Sheikh Mujibur Rahman remains that rare instance of a statesman in history in whose name, and in whose physical absence, a nation fought its way to freedom. The surrender of Pakistan in Bangladesh in December 1971 was indeed the culmination of Mujib's long struggle for the emancipation of his people. That was when the legend around the man took shape. In the following three and a half years in which he governed his new nation, Bangabandhu was buffeted by problems of an unprecedented nature inasmuch as he was fortunate in propelling his country into the councils of the world. He asked his nation to give him three years to turn the country around. His enemies made sure he did not survive. They killed him, with most of his family, on 15 August 1975.
Bangabandhu Sheikh Mujibur Rahman remains in death, as he was in lifetime, Bangladesh's foremost political symbol. For people outside Bangladesh, and indeed for the generations that came to life and adulthood after his passing, it is important that his story, the record of his times, be presented in a dispassionate manner. Syed Badrul Ahsan's work on the founder of Bangladesh, I am convinced, will do that job to the satisfaction of all.
y association with Sheikh Mujibur Rahman, Father of the Bengali Nation and 'Bangabandhu' to his grateful people, began in early 1968 when I heard my father speaking in whispers with his colleagues about the charge of conspiracy laid at Mujib's door by the Pakistan government. My father's conviction was absolute: Mujib, a believer in constitutional politics, was made of better stuff.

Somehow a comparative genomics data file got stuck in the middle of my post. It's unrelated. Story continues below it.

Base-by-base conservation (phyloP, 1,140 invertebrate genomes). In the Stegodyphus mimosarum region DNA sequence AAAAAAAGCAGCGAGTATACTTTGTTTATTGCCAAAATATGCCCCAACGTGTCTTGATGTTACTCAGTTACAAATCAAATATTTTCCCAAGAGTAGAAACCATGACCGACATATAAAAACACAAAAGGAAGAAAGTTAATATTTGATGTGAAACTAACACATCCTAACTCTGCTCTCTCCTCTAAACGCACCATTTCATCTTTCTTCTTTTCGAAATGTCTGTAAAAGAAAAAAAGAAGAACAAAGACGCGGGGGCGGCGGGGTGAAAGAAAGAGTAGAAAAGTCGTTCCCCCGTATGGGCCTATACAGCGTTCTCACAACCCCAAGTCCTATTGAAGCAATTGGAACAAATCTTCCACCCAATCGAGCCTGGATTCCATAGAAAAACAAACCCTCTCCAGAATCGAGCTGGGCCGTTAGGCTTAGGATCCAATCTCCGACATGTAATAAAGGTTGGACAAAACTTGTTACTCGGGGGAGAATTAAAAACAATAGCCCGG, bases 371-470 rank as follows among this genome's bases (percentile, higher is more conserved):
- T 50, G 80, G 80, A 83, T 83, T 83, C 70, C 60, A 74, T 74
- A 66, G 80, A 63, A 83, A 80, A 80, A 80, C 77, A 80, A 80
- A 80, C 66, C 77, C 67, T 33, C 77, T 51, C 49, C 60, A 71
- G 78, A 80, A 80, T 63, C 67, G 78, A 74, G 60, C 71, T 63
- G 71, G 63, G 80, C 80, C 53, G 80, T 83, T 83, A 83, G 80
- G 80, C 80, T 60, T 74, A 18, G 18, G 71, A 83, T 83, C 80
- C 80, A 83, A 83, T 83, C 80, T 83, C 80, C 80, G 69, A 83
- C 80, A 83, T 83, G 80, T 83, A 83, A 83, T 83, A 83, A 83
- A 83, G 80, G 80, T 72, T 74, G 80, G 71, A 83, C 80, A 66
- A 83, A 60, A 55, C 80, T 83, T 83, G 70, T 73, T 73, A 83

As the chief of the Awami League, he toured innumerable villages and towns in East Bengal, then known as East Pakistan, trying to impress on his people the belief that if democracy was the goal, and economic prosperity of the various regions of Pakistan was the overall national objective, the state of Pakistan would need to change. The change would necessarily have to be based on the Six Points he and his party offered to the country. The Six Points argued for a federal state where its constituent provinces would enjoy the highest degree of regional autonomy.
The Six Points were brushed aside despite the electoral triumph of the Awami League at Pakistan's first general election in December 1970. What followed the collapse of the tripartite talks, involving the Awami League, the Pakistan People's Party and the Pakistan Army in March 1971, was horror. Once again, Sheikh Mujibur Rahman was a prisoner of the state intent on demonstrating its ferocity in East Bengal. In the nine months that followed, three million Bengalis died at the hands of the army and two hundred thousand Bengali women were raped by Pakistani soldiers. Eventually, in December 1971, the Mukti Bahini, in alliance with the Indian Army, rammed through Pakistan's defence lines, to preside over the birth of a new, secular and democratic country.
The inspirational figure behind it all was Bangabandhu Sheikh Mujibur Rahman. There was heroism in him, along with the flaws which are often the hallmarks of great men, reminding one of a Greek tragic hero. If there is any truth to the notion that revolutions always consume their heroes, then the revolution that was Bangladesh claimed its founding father. And yet, in the broad perspective of history, Sheikh Mujibur Rahman remains a metaphor for Bangladesh and for its long sustained struggle for freedom. In life, he was the Bengalis' spokesman in the councils of the world. In death, he continues to be a powerful voice, forever ready and willing to speak for those who yearn for freedom and national self-dignity.
This is the story of a rebel who did not give up and because he did not, Bangladesh was born.